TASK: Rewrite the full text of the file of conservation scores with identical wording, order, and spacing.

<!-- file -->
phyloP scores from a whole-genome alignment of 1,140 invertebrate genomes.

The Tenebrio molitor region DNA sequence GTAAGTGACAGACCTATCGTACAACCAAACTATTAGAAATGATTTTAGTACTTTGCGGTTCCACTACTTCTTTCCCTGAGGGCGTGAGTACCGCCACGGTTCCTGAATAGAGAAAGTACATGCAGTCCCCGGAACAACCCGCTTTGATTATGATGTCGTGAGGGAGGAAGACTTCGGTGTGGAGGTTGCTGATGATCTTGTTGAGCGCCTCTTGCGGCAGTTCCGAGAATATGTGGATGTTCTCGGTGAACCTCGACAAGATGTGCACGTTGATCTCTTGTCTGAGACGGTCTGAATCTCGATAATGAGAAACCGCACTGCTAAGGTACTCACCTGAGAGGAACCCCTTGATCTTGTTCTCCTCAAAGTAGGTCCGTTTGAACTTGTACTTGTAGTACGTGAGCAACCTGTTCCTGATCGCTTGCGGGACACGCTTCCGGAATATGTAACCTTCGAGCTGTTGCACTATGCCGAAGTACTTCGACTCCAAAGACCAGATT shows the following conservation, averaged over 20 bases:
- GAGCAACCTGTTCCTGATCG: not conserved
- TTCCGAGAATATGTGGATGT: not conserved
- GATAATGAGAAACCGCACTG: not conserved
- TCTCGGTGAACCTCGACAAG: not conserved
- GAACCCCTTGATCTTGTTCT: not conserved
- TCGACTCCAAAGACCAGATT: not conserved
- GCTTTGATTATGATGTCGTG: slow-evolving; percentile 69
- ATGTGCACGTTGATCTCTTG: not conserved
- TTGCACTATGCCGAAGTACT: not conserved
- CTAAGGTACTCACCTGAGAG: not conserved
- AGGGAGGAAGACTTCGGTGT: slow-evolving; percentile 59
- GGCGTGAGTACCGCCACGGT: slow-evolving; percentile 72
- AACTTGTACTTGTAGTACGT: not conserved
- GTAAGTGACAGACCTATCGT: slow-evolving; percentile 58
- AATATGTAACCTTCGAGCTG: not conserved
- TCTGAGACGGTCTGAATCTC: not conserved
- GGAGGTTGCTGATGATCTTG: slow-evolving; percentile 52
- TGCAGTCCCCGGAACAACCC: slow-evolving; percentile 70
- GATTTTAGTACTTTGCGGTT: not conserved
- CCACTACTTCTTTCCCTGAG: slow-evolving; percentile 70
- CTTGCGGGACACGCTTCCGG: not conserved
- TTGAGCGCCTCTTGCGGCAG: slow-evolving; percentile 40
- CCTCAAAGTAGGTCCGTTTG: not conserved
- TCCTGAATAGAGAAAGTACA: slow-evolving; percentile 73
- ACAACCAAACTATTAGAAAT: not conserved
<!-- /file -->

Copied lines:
phyloP scores from a whole-genome alignment of 1,140 invertebrate genomes.

The Tenebrio molitor region DNA sequence GTAAGTGACAGACCTATCGTACAACCAAACTATTAGAAATGATTTTAGTACTTTGCGGTTCCACTACTTCTTTCCCTGAGGGCGTGAGTACCGCCACGGTTCCTGAATAGAGAAAGTACATGCAGTCCCCGGAACAACCCGCTTTGATTATGATGTCGTGAGGGAGGAAGACTTCGGTGTGGAGGTTGCTGATGATCTTGTTGAGCGCCTCTTGCGGCAGTTCCGAGAATATGTGGATGTTCTCGGTGAACCTCGACAAGATGTGCACGTTGATCTCTTGTCTGAGACGGTCTGAATCTCGATAATGAGAAACCGCACTGCTAAGGTACTCACCTGAGAGGAACCCCTTGATCTTGTTCTCCTCAAAGTAGGTCCGTTTGAACTTGTACTTGTAGTACGTGAGCAACCTGTTCCTGATCGCTTGCGGGACACGCTTCCGGAATATGTAACCTTCGAGCTGTTGCACTATGCCGAAGTACTTCGACTCCAAAGACCAGATT shows the following conservation, averaged over 20 bases:
- GAGCAACCTGTTCCTGATCG: not conserved
- TTCCGAGAATATGTGGATGT: not conserved
- GATAATGAGAAACCGCACTG: not conserved
- TCTCGGTGAACCTCGACAAG: not conserved
- GAACCCCTTGATCTTGTTCT: not conserved
- TCGACTCCAAAGACCAGATT: not conserved
- GCTTTGATTATGATGTCGTG: slow-evolving; percentile 69
- ATGTGCACGTTGATCTCTTG: not conserved
- TTGCACTATGCCGAAGTACT: not conserved
- CTAAGGTACTCACCTGAGAG: not conserved
- AGGGAGGAAGACTTCGGTGT: slow-evolving; percentile 59
- GGCGTGAGTACCGCCACGGT: slow-evolving; percentile 72
- AACTTGTACTTGTAGTACGT: not conserved
- GTAAGTGACAGACCTATCGT: slow-evolving; percentile 58
- AATATGTAACCTTCGAGCTG: not conserved
- TCTGAGACGGTCTGAATCTC: not conserved
- GGAGGTTGCTGATGATCTTG: slow-evolving; percentile 52
- TGCAGTCCCCGGAACAACCC: slow-evolving; percentile 70
- GATTTTAGTACTTTGCGGTT: not conserved
- CCACTACTTCTTTCCCTGAG: slow-evolving; percentile 70
- CTTGCGGGACACGCTTCCGG: not conserved
- TTGAGCGCCTCTTGCGGCAG: slow-evolving; percentile 40
- CCTCAAAGTAGGTCCGTTTG: not conserved
- TCCTGAATAGAGAAAGTACA: slow-evolving; percentile 73
- ACAACCAAACTATTAGAAAT: not conserved